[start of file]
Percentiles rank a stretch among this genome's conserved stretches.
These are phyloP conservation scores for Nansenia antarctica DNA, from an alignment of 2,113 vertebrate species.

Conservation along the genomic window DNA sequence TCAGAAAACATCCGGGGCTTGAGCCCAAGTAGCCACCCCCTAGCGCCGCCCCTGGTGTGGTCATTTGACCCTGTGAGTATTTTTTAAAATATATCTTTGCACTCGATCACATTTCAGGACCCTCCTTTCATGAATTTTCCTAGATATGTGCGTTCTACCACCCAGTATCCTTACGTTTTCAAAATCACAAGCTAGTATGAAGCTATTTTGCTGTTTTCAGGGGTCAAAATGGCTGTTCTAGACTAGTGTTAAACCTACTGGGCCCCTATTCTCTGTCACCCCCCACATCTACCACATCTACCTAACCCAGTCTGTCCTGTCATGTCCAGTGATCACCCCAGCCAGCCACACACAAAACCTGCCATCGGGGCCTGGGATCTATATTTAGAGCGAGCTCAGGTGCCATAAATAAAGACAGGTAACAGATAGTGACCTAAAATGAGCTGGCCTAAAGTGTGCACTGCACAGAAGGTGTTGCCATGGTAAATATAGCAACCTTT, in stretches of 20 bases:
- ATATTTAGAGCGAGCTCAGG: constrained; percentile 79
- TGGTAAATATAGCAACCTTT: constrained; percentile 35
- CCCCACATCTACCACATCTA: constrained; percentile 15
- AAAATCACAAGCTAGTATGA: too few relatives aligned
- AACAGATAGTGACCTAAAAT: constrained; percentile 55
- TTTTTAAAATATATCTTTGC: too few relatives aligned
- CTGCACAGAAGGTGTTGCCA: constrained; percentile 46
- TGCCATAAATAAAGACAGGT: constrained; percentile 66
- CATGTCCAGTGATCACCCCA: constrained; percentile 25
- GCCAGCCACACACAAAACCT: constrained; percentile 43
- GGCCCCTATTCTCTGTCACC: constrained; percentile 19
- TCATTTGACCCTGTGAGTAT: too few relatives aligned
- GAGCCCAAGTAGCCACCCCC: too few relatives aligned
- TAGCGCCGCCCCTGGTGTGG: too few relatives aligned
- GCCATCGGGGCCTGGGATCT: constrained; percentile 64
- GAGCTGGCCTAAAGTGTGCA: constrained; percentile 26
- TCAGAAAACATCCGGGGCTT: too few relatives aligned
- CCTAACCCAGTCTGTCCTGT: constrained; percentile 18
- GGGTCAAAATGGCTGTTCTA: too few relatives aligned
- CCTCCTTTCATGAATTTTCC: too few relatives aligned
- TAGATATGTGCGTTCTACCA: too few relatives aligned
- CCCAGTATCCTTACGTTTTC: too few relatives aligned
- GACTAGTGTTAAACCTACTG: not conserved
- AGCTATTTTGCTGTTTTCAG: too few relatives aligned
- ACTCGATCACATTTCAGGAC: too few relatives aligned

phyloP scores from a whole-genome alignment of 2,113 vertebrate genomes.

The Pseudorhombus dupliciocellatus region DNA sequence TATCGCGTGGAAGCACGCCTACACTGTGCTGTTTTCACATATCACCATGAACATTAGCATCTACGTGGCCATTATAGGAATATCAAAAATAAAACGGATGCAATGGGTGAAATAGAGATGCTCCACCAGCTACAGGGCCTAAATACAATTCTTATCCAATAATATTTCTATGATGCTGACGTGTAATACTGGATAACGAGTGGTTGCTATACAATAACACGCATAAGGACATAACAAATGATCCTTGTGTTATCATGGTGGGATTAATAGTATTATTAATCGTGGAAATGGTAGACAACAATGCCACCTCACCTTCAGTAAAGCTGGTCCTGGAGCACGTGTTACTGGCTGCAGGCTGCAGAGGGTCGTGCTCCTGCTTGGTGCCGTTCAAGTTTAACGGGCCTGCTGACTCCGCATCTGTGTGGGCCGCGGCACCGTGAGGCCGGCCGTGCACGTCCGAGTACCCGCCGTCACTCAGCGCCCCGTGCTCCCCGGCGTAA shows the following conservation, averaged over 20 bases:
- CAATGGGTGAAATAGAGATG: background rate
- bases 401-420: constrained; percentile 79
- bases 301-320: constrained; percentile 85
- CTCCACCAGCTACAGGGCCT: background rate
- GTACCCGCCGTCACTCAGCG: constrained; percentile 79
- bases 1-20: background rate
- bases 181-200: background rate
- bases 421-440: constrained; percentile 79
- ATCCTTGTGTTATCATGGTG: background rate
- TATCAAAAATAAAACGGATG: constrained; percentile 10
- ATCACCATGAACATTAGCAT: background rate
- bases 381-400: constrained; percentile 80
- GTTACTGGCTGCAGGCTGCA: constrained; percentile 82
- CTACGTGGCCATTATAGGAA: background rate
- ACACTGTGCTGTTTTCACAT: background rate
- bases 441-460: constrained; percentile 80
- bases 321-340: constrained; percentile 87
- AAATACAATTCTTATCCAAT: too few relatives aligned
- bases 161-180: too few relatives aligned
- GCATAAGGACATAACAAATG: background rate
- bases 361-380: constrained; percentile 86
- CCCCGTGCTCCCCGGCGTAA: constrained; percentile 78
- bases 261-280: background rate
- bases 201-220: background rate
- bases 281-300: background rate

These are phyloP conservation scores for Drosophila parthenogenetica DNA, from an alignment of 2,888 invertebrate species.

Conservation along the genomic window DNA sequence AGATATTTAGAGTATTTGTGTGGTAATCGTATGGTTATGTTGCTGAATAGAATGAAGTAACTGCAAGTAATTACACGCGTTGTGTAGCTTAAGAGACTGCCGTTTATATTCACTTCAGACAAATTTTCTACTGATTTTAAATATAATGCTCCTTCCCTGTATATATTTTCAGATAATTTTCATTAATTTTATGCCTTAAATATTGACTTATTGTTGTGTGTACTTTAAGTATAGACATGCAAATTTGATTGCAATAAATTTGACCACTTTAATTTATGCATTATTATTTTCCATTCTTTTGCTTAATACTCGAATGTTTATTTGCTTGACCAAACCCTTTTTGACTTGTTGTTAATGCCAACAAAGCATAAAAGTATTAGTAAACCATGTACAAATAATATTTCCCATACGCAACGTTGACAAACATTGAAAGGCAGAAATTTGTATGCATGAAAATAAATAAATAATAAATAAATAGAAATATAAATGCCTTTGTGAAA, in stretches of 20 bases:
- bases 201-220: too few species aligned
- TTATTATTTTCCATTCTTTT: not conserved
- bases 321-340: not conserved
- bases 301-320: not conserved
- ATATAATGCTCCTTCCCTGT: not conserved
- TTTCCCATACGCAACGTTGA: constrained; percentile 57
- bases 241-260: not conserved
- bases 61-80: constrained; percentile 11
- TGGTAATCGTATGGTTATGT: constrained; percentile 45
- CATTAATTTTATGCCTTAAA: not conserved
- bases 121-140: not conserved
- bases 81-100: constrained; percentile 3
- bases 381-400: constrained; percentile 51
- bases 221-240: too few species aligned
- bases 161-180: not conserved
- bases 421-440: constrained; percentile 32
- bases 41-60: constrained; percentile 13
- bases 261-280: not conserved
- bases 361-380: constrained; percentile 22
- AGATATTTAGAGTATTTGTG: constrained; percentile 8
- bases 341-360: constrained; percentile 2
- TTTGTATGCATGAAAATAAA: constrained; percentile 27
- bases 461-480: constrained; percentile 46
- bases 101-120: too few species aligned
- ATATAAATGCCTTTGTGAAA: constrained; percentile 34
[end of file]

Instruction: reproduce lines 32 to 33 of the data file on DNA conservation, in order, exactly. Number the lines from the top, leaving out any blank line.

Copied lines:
- bases 401-420: constrained; percentile 79
- bases 301-320: constrained; percentile 85